It’s no secret. For years both Marvel and DC Comics have taken inspiration from each other.
There have been some very egregious cases of “inspiration” going around the comic book industry pretty much since its early days. Some of the most notorious comic writers have ‘borrowed’ ideas from time to time, leading to some characters sharing parallel backstories and similar-looking characters. As they say, imitation is the sincerest form of flattery, but, sometimes, imitation can cross a dangerous line straight into the straight of theft. Stealing might sound too harsh of a word for what this list is all about, but some of the cases we’re about to see are more than a bit shocking, to say the least.
Here are ten times Marvel stole from DC Comics.
10. Captain Marvel Rode On The Coattails of Wonder Woman
In 2017, Wonder Woman managed to become one of the most popular female-led superhero movies of all time. It proved once and for all that DC could make great films that didn’t include Batman or Superman, and also reignited the fans’ love for one of the most popular female superheroes of all time.
Two years later, the MCU tried to replicate Wonder Woman’s success by introducing Carol Danvers with her titular film, Captain Marvel. Much like the reception that the character has had in the comics, the response to her solo film was lukewarm at best, leading to her sequel becoming a shared film, The Marvels.
9. Doctor Strange Was “Heavily Inspired” By Doctor Fate
While the idea of a superpowered sorcerer is nothing new — there’s another one on our list down below! — Doctor Strange takes the cake when it comes to blatantly take inspiration from a DC character.
Doctor Fate made his DC Comics debut in 1940, 23 years before Doctor Strange was created. It gets worse: Fate’s official title is “Earth’s Sorcerer Supreme,” which is the same position that Doctor Strange holds in the Marvel universe.
8. The Flash Leaves Quicksilver In The Dust
As far as speedsters go, there’s no superfast hero as popular as DC’s the Flash. However, depending on who you ask, Quicksilver is the fastest man in comic book history.
Here’s where things get tricky: the Flash came decades before Quicksilver, but there’s no denying that the X-Men movies did the superspeed visual effect much better than DC has done so far. Here’s hoping that the house that Batman built manages to make the Flash look more visually interesting in his upcoming solo film.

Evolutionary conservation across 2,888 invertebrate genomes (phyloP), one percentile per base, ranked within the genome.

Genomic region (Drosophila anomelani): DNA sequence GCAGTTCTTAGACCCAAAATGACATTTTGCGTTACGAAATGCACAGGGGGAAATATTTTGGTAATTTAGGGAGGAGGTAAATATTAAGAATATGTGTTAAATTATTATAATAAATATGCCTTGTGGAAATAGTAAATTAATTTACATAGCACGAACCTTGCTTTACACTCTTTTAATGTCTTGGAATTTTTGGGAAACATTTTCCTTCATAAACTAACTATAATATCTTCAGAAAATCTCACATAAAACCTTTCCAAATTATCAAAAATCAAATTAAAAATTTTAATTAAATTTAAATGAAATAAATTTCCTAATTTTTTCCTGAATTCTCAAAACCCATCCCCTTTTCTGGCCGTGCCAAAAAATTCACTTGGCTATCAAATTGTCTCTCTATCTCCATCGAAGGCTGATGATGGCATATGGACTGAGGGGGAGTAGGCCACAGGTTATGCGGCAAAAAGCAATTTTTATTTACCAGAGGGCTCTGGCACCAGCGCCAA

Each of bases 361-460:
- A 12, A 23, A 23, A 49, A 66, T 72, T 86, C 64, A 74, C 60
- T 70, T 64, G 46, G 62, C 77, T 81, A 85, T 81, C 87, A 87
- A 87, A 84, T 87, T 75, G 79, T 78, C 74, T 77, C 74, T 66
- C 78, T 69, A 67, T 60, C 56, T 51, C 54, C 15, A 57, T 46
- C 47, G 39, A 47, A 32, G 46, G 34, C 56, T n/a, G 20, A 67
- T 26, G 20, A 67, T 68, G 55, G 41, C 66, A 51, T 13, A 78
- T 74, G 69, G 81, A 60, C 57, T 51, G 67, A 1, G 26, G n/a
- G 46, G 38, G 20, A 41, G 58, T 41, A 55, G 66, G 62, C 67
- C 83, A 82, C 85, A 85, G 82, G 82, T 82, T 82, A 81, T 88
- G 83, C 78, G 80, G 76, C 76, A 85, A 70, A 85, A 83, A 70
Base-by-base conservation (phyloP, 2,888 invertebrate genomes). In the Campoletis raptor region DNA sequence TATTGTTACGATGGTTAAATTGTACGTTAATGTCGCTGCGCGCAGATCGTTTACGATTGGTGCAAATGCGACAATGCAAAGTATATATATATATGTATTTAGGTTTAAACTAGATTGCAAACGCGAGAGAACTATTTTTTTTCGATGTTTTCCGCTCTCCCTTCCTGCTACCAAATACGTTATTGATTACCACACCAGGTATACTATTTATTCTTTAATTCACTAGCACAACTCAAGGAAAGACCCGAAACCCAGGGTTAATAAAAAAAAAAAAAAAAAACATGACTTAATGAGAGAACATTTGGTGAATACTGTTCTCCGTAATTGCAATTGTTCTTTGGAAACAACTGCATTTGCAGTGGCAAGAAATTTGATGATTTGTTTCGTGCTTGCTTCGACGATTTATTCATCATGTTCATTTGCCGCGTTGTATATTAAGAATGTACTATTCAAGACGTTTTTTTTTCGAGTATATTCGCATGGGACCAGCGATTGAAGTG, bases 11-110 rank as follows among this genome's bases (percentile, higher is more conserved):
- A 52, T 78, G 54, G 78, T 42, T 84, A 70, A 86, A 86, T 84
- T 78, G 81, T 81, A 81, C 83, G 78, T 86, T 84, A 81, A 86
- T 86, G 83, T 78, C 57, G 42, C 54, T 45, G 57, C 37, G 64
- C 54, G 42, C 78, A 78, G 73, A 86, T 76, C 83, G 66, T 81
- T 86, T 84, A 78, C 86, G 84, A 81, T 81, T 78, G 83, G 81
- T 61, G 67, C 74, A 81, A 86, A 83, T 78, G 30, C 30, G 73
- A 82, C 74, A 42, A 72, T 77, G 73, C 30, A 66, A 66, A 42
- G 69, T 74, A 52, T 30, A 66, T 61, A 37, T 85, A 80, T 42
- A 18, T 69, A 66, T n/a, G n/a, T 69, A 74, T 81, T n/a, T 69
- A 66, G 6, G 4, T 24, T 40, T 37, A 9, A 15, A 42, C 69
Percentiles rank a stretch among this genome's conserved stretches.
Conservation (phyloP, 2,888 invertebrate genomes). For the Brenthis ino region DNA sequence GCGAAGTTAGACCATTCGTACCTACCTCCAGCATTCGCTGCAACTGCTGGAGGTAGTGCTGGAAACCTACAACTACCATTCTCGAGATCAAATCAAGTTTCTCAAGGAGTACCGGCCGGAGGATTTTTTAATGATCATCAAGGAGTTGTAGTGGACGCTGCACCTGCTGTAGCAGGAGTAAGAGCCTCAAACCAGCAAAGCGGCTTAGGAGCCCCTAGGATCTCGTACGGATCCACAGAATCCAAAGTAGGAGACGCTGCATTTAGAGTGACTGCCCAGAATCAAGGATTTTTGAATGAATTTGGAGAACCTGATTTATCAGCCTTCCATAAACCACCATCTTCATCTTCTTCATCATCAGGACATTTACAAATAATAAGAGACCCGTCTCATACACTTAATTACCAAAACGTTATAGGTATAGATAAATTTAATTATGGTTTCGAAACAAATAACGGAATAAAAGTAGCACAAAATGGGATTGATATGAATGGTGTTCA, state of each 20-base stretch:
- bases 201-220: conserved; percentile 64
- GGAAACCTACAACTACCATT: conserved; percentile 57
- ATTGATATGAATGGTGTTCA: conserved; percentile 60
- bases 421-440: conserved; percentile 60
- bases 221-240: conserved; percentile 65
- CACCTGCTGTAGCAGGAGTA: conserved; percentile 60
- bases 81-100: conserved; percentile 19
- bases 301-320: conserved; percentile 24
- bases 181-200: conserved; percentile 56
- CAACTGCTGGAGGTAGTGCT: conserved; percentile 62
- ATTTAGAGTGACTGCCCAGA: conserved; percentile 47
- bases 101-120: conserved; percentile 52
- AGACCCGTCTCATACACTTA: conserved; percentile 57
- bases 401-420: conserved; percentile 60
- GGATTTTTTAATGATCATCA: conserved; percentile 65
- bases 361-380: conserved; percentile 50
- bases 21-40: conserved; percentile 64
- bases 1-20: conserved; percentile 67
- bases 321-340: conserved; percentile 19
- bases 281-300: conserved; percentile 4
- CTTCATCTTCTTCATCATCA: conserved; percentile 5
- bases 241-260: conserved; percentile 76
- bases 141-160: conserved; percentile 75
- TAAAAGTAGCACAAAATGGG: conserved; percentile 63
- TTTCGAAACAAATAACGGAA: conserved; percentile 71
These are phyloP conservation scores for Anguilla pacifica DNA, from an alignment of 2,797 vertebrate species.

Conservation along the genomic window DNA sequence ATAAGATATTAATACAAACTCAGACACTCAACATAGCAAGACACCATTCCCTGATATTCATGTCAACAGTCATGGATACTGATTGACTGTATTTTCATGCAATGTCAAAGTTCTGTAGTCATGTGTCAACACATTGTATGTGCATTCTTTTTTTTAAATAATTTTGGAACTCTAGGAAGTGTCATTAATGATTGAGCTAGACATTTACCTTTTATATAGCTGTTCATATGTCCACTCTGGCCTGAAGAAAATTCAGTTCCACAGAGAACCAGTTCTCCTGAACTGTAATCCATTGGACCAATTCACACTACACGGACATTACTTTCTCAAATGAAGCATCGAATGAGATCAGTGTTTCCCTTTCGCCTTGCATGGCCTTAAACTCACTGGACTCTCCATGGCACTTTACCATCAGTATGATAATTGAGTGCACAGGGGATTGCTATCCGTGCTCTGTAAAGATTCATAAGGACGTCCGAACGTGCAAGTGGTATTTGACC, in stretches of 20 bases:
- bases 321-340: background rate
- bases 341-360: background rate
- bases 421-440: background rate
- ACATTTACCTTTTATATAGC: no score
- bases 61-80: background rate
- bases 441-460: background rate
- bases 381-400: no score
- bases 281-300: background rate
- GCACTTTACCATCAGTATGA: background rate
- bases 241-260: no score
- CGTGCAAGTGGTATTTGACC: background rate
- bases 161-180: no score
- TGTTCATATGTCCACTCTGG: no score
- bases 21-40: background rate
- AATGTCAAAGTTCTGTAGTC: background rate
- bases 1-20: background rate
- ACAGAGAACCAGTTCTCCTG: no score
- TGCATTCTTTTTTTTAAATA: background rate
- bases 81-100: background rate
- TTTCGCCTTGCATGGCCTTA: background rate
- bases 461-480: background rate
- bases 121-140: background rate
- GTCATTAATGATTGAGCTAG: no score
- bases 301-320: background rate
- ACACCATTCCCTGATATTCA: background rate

7. Scarlet Witch And Zatanna Could Be Cases Of Simultaneous Invention
There’s no question about it: Marvel’s Scarlet Witch is way more powerful than DC’s Zatanna. While the latter has a more interesting backstory, the reality-bending powers of Wanda Maximoff are unlike anything Zatanna has ever done in the comics.
Scarlet Witch actually made her comics debut a few months before Zatanna, which would mean that DC is the one stealing from Marvel this time, right? Well, yes and no. Zatanna might be somewhat based on Scarlet Witch, but she’s the daughter of John Zatara, another superpowered magician who made his debut thirty years before the Scarlet Witch.
6. Vision Is Dangerously Similar To The Red Tornado
Unlike his wife, Vision is more evidently inspired by a DC character, particularly in the Red Tornado. Both characters are superpowered androids that began their careers as baddies and eventually found their place in big superhero teams.
The MCU version of Vision, in particular, bears a dangerously similar look to the Red Tornado. You can see Red Tornado in live-action in the CW’s Supergirl series, where the similarities between him and Vision are even more apparent than in the comics.